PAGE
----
Williamsburg Circle of International Arts and Letters
I've been invited by the artist Terrance Lindall to join the Williamsburg Circle of International Arts and Letters, a group that I'd noticed listed on the website of the WAH Center (Williamsburg Art and Historical Center), but about which I knew next to nothing. Terrance's invitation offered some history:
In 1997, Terrance Lindall created the President's Club at the WAH Center and the "Williamsburg Circle" of scholars, artists, philosophers, curators. theater people, scientists and engineers to put forth new ideas on the intersection of these subjects in the latter part of the 20th Century. Papers were written by members including Adam Oranchak, Travis Stewart, Yuko Nii and others. Terrance wrote his "Epistemological Movement in the Arts" essay for the Circle. The Presidents' Club of the WAH Center held dinners in honor of outstanding figures in the arts . . . .The Williamsburg Circle (WC) also has a mission:
The WC will allow its members to put forth ideas that sometimes are not acceptable to the mainstream academic communities . . . . Here at the WC, new ideas, no matter how odd at first appearance will find exposure. The Williamsburg Circle serves as a hub for discussion of new ideas about diverse subject matters. It is especially keen to pointing up intersections in areas of study that on first glance appear to be contradictory, especially as applied to art and literature. It is these endless seemingly chaotic and spontaneous, self organizing and dissolving processes that appear in nature around us that give rise to intuitive leaps of creativity and reveal to the receptive, enlightened mind new ideas in science and the arts.There's also a Williamsburg Circle motto:
"Fidem Fati Virtue Sequemur"Perhaps my destiny is to join this circle and . . . set forth my ideas? Do I have any ideas worth promoting? Most of my ideas arise from interacting with the ideas of others, which makes me good to have around as a conversational partner, I suppose, so perhaps I can be of some use for the Williamsburg Circle. Anyway, I'm quite interested, and Terrance has requested autobiographical details, so I've supplied the following:
"With courage follow the promise of Destiny!"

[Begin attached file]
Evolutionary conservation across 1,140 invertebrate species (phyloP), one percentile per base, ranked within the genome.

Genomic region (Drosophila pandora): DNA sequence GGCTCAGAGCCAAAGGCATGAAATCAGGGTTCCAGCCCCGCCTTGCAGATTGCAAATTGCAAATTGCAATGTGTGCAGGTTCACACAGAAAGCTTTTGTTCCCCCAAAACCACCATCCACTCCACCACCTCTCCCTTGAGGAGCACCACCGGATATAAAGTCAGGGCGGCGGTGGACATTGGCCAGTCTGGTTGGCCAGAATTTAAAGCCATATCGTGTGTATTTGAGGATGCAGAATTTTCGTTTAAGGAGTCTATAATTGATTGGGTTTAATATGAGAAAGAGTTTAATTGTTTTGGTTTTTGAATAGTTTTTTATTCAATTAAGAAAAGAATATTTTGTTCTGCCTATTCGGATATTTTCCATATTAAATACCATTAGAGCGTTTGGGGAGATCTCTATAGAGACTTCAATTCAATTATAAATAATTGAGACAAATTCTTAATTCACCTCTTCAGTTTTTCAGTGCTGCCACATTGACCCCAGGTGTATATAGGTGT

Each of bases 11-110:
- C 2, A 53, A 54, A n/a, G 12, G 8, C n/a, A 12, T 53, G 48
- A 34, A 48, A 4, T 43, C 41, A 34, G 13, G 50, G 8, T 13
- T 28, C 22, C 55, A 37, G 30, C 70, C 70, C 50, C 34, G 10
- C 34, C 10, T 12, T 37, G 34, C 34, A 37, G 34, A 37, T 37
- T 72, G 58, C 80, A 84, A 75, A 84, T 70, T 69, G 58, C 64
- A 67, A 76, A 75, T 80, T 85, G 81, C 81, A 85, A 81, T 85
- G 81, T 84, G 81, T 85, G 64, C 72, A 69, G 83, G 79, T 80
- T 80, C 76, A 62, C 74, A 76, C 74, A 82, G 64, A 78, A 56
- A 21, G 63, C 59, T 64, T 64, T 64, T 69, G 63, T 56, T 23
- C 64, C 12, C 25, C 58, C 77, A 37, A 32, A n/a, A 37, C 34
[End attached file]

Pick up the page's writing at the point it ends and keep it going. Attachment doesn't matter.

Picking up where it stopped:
I've been asked to compose a brief autobiography, but since I have no car, I'll just write about myself, with references to other modes of transportation. I was born in 1957 to a carless family in the Arkansas Ozarks and grew up walking regularly to my smalltown library to read books of all kinds, though the selection was limited. I left in 1975 on a bus heading for Baylor University and spent four years there in Waco, Texas pursuing my BA in literature and psychology, though I finished only the former, lacking a two-credit laboratory course for the latter. In 1979, I left for Berkeley and graduate studies in the history of science, and I recall a couple of long cross-country train rides during my many years at the University of California, where I received my masters in the history of science and my doctorate in history. I also used the local subway system to visit San Francisco nearly every Saturday, where I would spend the entire day hiking the city, visiting galleries and bookstores and attending poetry readings. By the late 1980s, I ended up in Tuebingen Germany as a Fulbright Fellow, having flown there, of course, and in 1992, as I was on a train headed for a Friedrich Naumann meeting to accept another fellowship, I met my wife, Sun-Ae Hwang, whom I had inadvertently sat down beside in the only seat still unoccupied in the carriage that I had boarded. We married in 1995 and spent a few years flying about the world to postdoctoral positions in Australia and Jerusalem -- on Australian Research Council and Golda Meir fellowships, respectively -- before settling in Korea, where we have used trains to move from university to university in my Gypsy Scholar career as a professor teaching a variety of subjects, including literature, religious studies, theology, history, and political science, along with essay composition and research methods. We currently live with our two children in Seoul, where I regularly take the subway to teach students at Ewha Womans University. In addition to my university teaching, I also work at home, composing a daily blog, editing for a number of academic journals and a university newspaper, and assisting my wife with her translation work, which can be on anything from art to history to literature. As the mode of transporation for this 'local' work, I use my bare or socked feet, which early in the morning get me from my bed to my desk, but in my imagination, I sprout wings and fly off on a variety of wide-ranging and adventuresome intellectual journeys . . .That ought to suffice . . .